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Regions and Neighborhoods: Pasadena Looks to Leverage Quality of Life, Infrastructure Investments

Published Apr 05, 2022 by Brina Morales

Port Houston

From industrial roots to burgeoning city, Pasadena boasts rich culture, nature and a strong business sector. Located southeast of Houston, the community offers easy access to recreational activities, Hobby Airport, the Houston Ship Channel and Port Houston, making Pasadena an attractive location for businesses to relocate or expand. We spoke with Carlos Guzman, Pasadena Economic Development Corporation’s Executive Director, about the city’s strategic plans to increase community and economic development.

How does Pasadena contribute to the fabric of the Houston region?  

Pasadena, the second largest city in the Houston MSA, is located about 20 minutes from downtown Houston, close but distant enough to have its own community identity. Major educational institutions and Port Houston call Pasadena home, along with over 5,000 small businesses and over 150,000 residents, making Pasadena a thriving and bustling community. Pasadena is also home to the country’s largest petrochemical complex, the Houston Ship Channel. Pasadena’s business-friendly environment and massive industry base--providing 280,000 jobs--are just a few reasons why businesses find success in Pasadena and why Pasadena is a key player in economic growth in the greater Houston area. 

What are some unique characteristics that really set this area apart?   

Pasadena is home to the largest volunteer fire department in the country and is one of the highest per capita volunteer cities in Texas. Pasadena is just 15 minutes from NASA’s Johnson Space Center, 20 minutes from Kemah Boardwalk and 15 minutes from Clear Lake. Pasadena is also home to one of the largest school districts in the state, Pasadena ISD, and one of the largest urban wilderness preserves in the country, Armand Bayou Nature Center (ABNC). ABNC contains 2,500 acres of the natural wetlands forest, prairie, and marsh habitats once abundant in the Houston and Galveston area. It is also home to over 370 species of birds, mammals, reptiles, and amphibians and offers hiking trails, exhibits, field trips, Scout programs, birding, a historic farm, and fun for the whole family.  

Describe the business community in Pasadena. What are some of the most active industry areas? 

The Pasadena business community is incredibly diverse. Pasadena has massive petrochemical industry players and locally-owned small businesses making great strides. Our leading industries for jobs are retail, health care and social services, education and accommodation and food services. We are learning more about Pasadena’s key industry sectors through our newly establish Business Retention & Expansion Program in collaboration with the Pasadena Chamber of Commerce and the Pasadena Loves Local (shop local) Program.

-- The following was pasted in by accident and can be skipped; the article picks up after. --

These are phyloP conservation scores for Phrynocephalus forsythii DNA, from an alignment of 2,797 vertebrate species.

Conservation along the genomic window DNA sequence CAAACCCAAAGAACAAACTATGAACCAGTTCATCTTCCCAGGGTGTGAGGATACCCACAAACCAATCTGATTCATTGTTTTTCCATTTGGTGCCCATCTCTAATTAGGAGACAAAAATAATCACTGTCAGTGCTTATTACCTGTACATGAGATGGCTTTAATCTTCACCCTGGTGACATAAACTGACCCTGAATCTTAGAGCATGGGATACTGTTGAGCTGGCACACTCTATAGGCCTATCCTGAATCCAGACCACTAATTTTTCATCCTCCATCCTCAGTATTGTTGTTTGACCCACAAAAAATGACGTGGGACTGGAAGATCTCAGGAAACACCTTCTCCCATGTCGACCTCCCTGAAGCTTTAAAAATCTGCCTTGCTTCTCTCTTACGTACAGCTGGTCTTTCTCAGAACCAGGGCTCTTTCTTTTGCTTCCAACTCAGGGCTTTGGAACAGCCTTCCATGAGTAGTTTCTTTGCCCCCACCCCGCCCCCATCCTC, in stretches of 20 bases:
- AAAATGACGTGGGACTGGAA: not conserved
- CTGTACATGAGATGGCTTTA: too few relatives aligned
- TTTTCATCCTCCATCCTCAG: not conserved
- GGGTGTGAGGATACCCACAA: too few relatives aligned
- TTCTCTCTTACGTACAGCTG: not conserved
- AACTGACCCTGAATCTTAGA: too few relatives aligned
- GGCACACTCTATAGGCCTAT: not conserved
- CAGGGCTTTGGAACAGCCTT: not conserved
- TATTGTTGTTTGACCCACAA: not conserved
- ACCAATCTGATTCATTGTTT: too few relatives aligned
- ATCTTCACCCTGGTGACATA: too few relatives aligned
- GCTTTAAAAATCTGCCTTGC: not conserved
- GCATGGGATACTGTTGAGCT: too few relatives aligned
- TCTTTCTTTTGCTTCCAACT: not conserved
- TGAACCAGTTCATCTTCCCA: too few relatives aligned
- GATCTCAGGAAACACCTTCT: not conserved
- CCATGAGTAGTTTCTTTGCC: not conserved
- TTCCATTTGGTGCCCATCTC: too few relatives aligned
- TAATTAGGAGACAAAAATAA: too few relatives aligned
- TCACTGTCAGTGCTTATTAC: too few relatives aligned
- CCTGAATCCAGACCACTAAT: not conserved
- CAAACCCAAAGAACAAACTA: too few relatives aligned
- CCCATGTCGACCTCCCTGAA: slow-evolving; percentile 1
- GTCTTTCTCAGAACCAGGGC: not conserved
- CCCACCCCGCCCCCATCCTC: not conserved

What attracts most businesses to relocate or expand in Pasadena?

Businesses relocate and expand in Pasadena due to the proximity to Port Houston, the access to three major freeway systems--I-45, State Hwy 225, and east Sam Houston Tollway or Beltway 8--for logistical ease and efficiency, and a qualified workforce in manufacturing, energy, health care, construction and more.

What are 4-5 signature spots to visit? Any hidden gems people need to know about? 

With so many hidden gems and signature spots in Pasadena, it is hard to choose just a few; Armand Bayou Nature Center, the nation’s largest urban wilderness preserve, El Jardin Beach & Park, Silver Sycamore – a restaurant with B&B cottages and event venue. Now that the weather is warming up, you can make a trip to Strawberry Waterpark or any of Pasadena’s 50 parks and miles of trails. including Heritage Park & Museum, and our upcoming Pasadena Strawberry Festival from May 20-22, 2022.

What is the most exciting thing on the horizon for Pasadena right now?

Because Pasadena is so rich with history as an established community, the Pasadena Economic Development Corporation (PEDC) has been working on a comprehensive, strategic approach to the redevelopment of historic Pasadena, specifically Downtown Shaw District, and nearby major corridors, closest to Hwy 225 in the city’s northern end deriving from PEDC’s Economic Development Strategic Plan. PEDC has awarded $100K in grants for business façade improvement projects through the Business Enhancement Program. In collaboration with our City of Pasadena officials, PEDC has also repaved the area’s streets and sidewalks. In addition, a recently completed mural project makes for area beautification and tourism stimulation and has become a community-favorite. 

What is missing from the conversation about Pasadena? 

Pasadena values workforce development as a key priority with major educational institutions working tirelessly to keep homegrown talent in Pasadena. Over 50,000 students call Pasadena ISD home base. The school district’s Career & Technical High School, along with CTE programs in each of the additional five high schools in the district, have top-notch programs and faculty created to fill the technical skillsets that are constantly in-demand in the southeast region. San Jacinto College’s LyondellBasell Center for Petrochemical, Energy and Technology is also a key institution in the skilled workforce development industry to fill a direct need in the massive petrochemical industry base in Pasadena. Pasadena is a big city with small-town characteristics that make for a unique and thriving place to work, play, live and invest. 

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